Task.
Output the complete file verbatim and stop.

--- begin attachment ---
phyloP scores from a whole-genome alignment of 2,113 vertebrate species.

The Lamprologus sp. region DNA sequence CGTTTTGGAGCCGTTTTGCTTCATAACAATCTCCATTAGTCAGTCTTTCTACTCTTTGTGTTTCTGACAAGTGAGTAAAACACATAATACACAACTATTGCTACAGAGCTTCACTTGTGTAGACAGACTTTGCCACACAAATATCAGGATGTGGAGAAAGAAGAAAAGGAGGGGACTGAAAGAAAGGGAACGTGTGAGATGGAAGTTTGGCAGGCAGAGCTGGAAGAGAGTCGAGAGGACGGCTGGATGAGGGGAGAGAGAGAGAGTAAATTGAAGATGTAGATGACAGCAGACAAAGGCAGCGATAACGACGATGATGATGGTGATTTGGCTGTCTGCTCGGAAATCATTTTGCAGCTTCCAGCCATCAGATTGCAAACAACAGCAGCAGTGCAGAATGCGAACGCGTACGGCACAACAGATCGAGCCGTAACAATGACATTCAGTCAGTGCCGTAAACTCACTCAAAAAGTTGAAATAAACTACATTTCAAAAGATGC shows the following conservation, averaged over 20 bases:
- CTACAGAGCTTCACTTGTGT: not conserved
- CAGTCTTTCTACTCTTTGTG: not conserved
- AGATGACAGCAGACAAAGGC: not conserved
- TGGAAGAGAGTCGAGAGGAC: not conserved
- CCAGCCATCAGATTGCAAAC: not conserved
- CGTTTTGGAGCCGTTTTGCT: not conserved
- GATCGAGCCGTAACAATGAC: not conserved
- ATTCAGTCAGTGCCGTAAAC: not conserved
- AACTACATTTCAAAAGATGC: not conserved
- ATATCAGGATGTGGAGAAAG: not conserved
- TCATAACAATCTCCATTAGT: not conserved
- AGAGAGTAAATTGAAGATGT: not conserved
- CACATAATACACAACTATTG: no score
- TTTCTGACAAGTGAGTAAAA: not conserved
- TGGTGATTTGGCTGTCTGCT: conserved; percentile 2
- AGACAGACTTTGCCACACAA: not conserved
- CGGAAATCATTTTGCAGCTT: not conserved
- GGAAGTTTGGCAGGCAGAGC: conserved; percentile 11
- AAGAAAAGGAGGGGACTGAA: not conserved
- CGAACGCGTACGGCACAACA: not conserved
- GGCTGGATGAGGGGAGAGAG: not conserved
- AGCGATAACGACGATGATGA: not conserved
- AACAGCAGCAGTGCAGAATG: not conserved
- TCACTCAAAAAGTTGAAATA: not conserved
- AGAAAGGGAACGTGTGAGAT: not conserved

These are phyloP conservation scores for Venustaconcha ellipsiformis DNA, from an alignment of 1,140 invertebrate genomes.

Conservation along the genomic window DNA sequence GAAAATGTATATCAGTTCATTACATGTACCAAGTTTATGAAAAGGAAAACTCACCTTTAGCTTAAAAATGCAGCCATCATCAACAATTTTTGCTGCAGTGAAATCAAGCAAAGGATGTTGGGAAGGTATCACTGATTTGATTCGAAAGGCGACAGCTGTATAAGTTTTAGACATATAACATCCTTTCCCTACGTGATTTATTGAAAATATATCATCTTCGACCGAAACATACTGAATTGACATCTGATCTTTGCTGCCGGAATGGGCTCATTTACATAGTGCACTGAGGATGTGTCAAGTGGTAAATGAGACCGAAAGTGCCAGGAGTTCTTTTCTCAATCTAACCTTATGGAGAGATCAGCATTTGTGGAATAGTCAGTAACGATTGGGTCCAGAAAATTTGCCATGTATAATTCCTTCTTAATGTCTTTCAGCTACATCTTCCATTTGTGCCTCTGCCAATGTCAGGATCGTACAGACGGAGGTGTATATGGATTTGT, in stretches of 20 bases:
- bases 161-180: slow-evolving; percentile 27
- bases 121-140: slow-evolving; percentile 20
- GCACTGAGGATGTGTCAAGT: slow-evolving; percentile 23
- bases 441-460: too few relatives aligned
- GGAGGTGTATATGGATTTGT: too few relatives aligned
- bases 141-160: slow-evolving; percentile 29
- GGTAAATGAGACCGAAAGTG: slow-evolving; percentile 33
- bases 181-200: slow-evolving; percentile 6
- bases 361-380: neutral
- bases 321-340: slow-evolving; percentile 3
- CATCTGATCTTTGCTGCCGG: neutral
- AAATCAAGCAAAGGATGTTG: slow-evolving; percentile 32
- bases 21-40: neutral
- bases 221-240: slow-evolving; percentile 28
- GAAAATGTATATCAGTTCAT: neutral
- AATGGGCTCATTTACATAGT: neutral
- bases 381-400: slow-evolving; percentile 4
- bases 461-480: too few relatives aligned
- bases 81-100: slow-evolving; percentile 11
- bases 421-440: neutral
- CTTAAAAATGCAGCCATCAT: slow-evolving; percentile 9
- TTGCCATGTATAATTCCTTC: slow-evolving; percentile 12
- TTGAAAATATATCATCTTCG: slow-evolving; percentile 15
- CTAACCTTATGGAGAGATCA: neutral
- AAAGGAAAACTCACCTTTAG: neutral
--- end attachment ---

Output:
phyloP scores from a whole-genome alignment of 2,113 vertebrate species.

The Lamprologus sp. region DNA sequence CGTTTTGGAGCCGTTTTGCTTCATAACAATCTCCATTAGTCAGTCTTTCTACTCTTTGTGTTTCTGACAAGTGAGTAAAACACATAATACACAACTATTGCTACAGAGCTTCACTTGTGTAGACAGACTTTGCCACACAAATATCAGGATGTGGAGAAAGAAGAAAAGGAGGGGACTGAAAGAAAGGGAACGTGTGAGATGGAAGTTTGGCAGGCAGAGCTGGAAGAGAGTCGAGAGGACGGCTGGATGAGGGGAGAGAGAGAGAGTAAATTGAAGATGTAGATGACAGCAGACAAAGGCAGCGATAACGACGATGATGATGGTGATTTGGCTGTCTGCTCGGAAATCATTTTGCAGCTTCCAGCCATCAGATTGCAAACAACAGCAGCAGTGCAGAATGCGAACGCGTACGGCACAACAGATCGAGCCGTAACAATGACATTCAGTCAGTGCCGTAAACTCACTCAAAAAGTTGAAATAAACTACATTTCAAAAGATGC shows the following conservation, averaged over 20 bases:
- CTACAGAGCTTCACTTGTGT: not conserved
- CAGTCTTTCTACTCTTTGTG: not conserved
- AGATGACAGCAGACAAAGGC: not conserved
- TGGAAGAGAGTCGAGAGGAC: not conserved
- CCAGCCATCAGATTGCAAAC: not conserved
- CGTTTTGGAGCCGTTTTGCT: not conserved
- GATCGAGCCGTAACAATGAC: not conserved
- ATTCAGTCAGTGCCGTAAAC: not conserved
- AACTACATTTCAAAAGATGC: not conserved
- ATATCAGGATGTGGAGAAAG: not conserved
- TCATAACAATCTCCATTAGT: not conserved
- AGAGAGTAAATTGAAGATGT: not conserved
- CACATAATACACAACTATTG: no score
- TTTCTGACAAGTGAGTAAAA: not conserved
- TGGTGATTTGGCTGTCTGCT: conserved; percentile 2
- AGACAGACTTTGCCACACAA: not conserved
- CGGAAATCATTTTGCAGCTT: not conserved
- GGAAGTTTGGCAGGCAGAGC: conserved; percentile 11
- AAGAAAAGGAGGGGACTGAA: not conserved
- CGAACGCGTACGGCACAACA: not conserved
- GGCTGGATGAGGGGAGAGAG: not conserved
- AGCGATAACGACGATGATGA: not conserved
- AACAGCAGCAGTGCAGAATG: not conserved
- TCACTCAAAAAGTTGAAATA: not conserved
- AGAAAGGGAACGTGTGAGAT: not conserved

These are phyloP conservation scores for Venustaconcha ellipsiformis DNA, from an alignment of 1,140 invertebrate genomes.

Conservation along the genomic window DNA sequence GAAAATGTATATCAGTTCATTACATGTACCAAGTTTATGAAAAGGAAAACTCACCTTTAGCTTAAAAATGCAGCCATCATCAACAATTTTTGCTGCAGTGAAATCAAGCAAAGGATGTTGGGAAGGTATCACTGATTTGATTCGAAAGGCGACAGCTGTATAAGTTTTAGACATATAACATCCTTTCCCTACGTGATTTATTGAAAATATATCATCTTCGACCGAAACATACTGAATTGACATCTGATCTTTGCTGCCGGAATGGGCTCATTTACATAGTGCACTGAGGATGTGTCAAGTGGTAAATGAGACCGAAAGTGCCAGGAGTTCTTTTCTCAATCTAACCTTATGGAGAGATCAGCATTTGTGGAATAGTCAGTAACGATTGGGTCCAGAAAATTTGCCATGTATAATTCCTTCTTAATGTCTTTCAGCTACATCTTCCATTTGTGCCTCTGCCAATGTCAGGATCGTACAGACGGAGGTGTATATGGATTTGT, in stretches of 20 bases:
- bases 161-180: slow-evolving; percentile 27
- bases 121-140: slow-evolving; percentile 20
- GCACTGAGGATGTGTCAAGT: slow-evolving; percentile 23
- bases 441-460: too few relatives aligned
- GGAGGTGTATATGGATTTGT: too few relatives aligned
- bases 141-160: slow-evolving; percentile 29
- GGTAAATGAGACCGAAAGTG: slow-evolving; percentile 33
- bases 181-200: slow-evolving; percentile 6
- bases 361-380: neutral
- bases 321-340: slow-evolving; percentile 3
- CATCTGATCTTTGCTGCCGG: neutral
- AAATCAAGCAAAGGATGTTG: slow-evolving; percentile 32
- bases 21-40: neutral
- bases 221-240: slow-evolving; percentile 28
- GAAAATGTATATCAGTTCAT: neutral
- AATGGGCTCATTTACATAGT: neutral
- bases 381-400: slow-evolving; percentile 4
- bases 461-480: too few relatives aligned
- bases 81-100: slow-evolving; percentile 11
- bases 421-440: neutral
- CTTAAAAATGCAGCCATCAT: slow-evolving; percentile 9
- TTGCCATGTATAATTCCTTC: slow-evolving; percentile 12
- TTGAAAATATATCATCTTCG: slow-evolving; percentile 15
- CTAACCTTATGGAGAGATCA: neutral
- AAAGGAAAACTCACCTTTAG: neutral